As with a typical arms race, with evolution in the IT organization brought evolution in the attacker space as well. Attackers began to realize that releasing their vulnerabilities in the public domain was not nearly as lucrative as holding on to them and selling them for private use. Malware marketplaces sprung up where a miscreant was able to ‘license’ an exploit or a custom piece of malware, sometimes even paying a subscription fee to keep up on the latest version of the malware that remains undetected or an exploit that remains unpatched. The targeted attack searching for valuable intellectual property has become much more en vogue amongst the profiteering attackers.

Defense in Depth and an APT scenario

Of course, a number of preventive and detective controls are available to help an IT Professional protect their environment – Firewalls, Intrusion Detection and Prevention Systems, Anti-Malware software, file integrity monitoring software, etc. A layered defense to protect the enterprise is the best course, but an attacker will often exploit the weakest link in the chain and move to more of an opportunistic approach waiting for the right time to strike.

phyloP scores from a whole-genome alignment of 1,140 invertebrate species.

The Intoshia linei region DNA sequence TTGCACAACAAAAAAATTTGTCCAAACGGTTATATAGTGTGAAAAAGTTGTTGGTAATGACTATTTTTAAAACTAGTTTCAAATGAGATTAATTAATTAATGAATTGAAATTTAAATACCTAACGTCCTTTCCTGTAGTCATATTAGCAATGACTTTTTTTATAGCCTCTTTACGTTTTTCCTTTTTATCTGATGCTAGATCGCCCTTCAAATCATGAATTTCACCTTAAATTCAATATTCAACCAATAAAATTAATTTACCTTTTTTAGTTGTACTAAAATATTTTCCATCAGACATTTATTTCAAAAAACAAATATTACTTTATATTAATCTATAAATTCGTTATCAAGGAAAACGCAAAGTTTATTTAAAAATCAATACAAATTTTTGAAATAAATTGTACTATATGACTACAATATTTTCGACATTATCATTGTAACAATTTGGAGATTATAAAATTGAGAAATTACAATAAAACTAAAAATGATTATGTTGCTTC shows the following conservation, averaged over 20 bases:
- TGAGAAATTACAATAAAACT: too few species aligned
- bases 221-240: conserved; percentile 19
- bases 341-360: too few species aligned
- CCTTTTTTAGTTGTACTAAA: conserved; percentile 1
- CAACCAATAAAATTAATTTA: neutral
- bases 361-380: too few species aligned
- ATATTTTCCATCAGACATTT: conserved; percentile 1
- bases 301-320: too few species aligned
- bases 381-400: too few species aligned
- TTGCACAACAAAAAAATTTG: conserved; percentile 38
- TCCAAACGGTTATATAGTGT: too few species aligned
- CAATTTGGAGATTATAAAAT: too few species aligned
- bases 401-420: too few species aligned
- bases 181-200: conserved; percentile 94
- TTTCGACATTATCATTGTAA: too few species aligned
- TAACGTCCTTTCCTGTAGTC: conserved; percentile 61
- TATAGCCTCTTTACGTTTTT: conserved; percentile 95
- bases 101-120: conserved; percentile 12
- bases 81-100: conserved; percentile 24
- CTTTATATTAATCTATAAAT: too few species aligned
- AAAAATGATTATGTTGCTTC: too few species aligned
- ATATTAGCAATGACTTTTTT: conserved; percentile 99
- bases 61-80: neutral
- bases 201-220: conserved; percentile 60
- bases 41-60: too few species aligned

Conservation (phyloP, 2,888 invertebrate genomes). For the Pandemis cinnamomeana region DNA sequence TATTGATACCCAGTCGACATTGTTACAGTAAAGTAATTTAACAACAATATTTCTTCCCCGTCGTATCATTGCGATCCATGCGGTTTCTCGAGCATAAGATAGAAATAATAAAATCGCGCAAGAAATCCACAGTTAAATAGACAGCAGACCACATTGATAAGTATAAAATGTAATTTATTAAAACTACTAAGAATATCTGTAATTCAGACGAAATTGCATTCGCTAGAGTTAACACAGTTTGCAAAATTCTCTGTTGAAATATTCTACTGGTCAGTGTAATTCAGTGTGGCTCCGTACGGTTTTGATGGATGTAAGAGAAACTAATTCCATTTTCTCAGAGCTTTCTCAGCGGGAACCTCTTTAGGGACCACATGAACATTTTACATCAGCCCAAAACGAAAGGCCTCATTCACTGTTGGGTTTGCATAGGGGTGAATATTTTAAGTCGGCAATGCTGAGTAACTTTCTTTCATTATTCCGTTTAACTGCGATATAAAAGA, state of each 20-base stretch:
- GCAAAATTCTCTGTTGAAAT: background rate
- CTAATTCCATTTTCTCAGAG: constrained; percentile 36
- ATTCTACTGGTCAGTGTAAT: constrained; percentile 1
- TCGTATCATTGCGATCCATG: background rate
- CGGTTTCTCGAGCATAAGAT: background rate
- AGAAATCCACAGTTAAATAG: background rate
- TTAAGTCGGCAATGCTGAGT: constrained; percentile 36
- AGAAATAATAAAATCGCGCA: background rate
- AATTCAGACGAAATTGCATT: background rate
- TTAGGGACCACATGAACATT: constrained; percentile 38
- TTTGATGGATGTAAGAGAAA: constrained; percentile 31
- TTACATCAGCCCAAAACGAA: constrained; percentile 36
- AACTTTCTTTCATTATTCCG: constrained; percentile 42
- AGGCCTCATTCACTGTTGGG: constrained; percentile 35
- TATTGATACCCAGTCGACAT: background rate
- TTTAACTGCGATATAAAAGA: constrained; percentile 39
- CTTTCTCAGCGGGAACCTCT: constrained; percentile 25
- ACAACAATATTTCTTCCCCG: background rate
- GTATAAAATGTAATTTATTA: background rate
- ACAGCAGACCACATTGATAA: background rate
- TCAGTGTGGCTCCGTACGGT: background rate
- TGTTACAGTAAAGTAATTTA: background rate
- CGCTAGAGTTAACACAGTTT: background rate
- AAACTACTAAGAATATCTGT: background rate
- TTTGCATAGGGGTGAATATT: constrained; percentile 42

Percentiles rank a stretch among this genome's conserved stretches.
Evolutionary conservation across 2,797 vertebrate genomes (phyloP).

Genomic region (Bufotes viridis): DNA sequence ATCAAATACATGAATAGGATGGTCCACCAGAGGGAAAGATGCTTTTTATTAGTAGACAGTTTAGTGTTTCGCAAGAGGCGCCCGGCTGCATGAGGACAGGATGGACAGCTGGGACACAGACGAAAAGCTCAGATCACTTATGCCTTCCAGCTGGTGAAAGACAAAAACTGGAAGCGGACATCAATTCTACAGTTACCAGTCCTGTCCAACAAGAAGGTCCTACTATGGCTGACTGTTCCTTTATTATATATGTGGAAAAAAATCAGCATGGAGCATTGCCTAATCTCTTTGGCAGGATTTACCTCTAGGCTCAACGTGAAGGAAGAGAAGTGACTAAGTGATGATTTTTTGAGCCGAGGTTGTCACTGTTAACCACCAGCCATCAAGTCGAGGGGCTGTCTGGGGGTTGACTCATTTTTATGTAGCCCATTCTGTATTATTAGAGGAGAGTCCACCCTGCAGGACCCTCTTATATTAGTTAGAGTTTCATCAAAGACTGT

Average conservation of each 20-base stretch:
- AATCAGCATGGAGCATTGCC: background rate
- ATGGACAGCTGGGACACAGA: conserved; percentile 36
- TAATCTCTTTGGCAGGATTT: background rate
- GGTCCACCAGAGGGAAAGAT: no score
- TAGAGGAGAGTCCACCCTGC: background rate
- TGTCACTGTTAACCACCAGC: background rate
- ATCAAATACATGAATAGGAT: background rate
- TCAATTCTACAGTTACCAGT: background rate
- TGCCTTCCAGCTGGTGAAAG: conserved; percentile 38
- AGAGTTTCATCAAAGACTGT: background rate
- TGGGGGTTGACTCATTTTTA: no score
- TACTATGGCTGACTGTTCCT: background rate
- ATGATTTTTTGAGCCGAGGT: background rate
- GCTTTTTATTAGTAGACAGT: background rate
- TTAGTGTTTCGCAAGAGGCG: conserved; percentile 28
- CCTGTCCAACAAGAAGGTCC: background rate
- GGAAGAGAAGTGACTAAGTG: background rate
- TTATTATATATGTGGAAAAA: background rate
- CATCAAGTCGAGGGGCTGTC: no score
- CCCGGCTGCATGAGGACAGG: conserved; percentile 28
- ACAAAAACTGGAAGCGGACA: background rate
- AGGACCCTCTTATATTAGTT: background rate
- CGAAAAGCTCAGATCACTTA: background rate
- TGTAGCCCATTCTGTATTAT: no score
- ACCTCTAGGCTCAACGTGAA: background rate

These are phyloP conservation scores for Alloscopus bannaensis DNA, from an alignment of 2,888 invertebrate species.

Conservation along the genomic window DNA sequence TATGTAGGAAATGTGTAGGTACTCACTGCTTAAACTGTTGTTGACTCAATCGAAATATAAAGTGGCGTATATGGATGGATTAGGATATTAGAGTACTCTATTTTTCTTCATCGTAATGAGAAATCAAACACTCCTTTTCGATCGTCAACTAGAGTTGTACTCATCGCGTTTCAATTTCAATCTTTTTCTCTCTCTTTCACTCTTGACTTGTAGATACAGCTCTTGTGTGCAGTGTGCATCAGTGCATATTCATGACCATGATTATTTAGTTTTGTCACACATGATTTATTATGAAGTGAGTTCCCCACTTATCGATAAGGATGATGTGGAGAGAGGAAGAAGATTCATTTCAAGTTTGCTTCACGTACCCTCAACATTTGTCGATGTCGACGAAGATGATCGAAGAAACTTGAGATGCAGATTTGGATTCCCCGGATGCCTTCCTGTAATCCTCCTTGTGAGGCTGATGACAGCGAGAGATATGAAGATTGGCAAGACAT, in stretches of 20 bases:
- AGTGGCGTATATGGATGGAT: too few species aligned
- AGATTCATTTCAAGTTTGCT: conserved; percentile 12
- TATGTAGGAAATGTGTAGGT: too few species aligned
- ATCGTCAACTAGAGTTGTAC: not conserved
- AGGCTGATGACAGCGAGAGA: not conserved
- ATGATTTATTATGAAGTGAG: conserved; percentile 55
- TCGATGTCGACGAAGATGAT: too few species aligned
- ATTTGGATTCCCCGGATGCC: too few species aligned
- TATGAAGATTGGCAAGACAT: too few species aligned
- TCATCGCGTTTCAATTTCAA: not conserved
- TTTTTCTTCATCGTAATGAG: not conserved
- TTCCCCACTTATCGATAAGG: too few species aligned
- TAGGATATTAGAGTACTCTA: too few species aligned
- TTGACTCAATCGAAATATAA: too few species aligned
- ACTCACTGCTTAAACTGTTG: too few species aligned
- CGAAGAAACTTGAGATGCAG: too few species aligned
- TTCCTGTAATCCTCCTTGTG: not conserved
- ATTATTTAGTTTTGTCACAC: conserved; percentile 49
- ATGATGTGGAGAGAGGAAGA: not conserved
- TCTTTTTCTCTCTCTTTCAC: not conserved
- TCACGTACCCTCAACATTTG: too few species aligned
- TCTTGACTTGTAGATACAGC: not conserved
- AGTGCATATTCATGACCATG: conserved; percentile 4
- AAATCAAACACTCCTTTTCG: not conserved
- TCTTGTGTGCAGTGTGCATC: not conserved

Consider a well-funded and well-organized IT environment with many detective and preventive controls in place; firewalls are properly configured, router access control lists are tightly locked down, intrusion detection and prevention systems are tuned and honed, systems are patched, etc. However, an attacker is able to discover a weak username and password combination for an account in the Active Directory. Perhaps it’s even a more complex password, but the user has left their password on a sticky note that an attacker has come across in an attack as simple as stealing a laptop bag from an airport terminal or breaking into a hotel room or rental car. At any rate, once the attacker obtains valid credentials and has connected in via a remote access tool, they log into a device and compromise it via an elevation of privilege attack. The attacker then reviews the ‘cached credentials’ database on that device and discovers that an IT Support Technician (with elevated privileges or even domain administrator privileges) has logged on locally to that device. The hash is cracked and the attacker now has the ‘keys to the kingdom’ to explore the environment and look for valuable intellectual property as they see fit. Once they compromise more devices, they can bide their time and wait for interesting or sensitive information to be stored in the environment. Perhaps they even plant some custom tracking and exfiltration software on these devices to siphon data out of the network at a later date.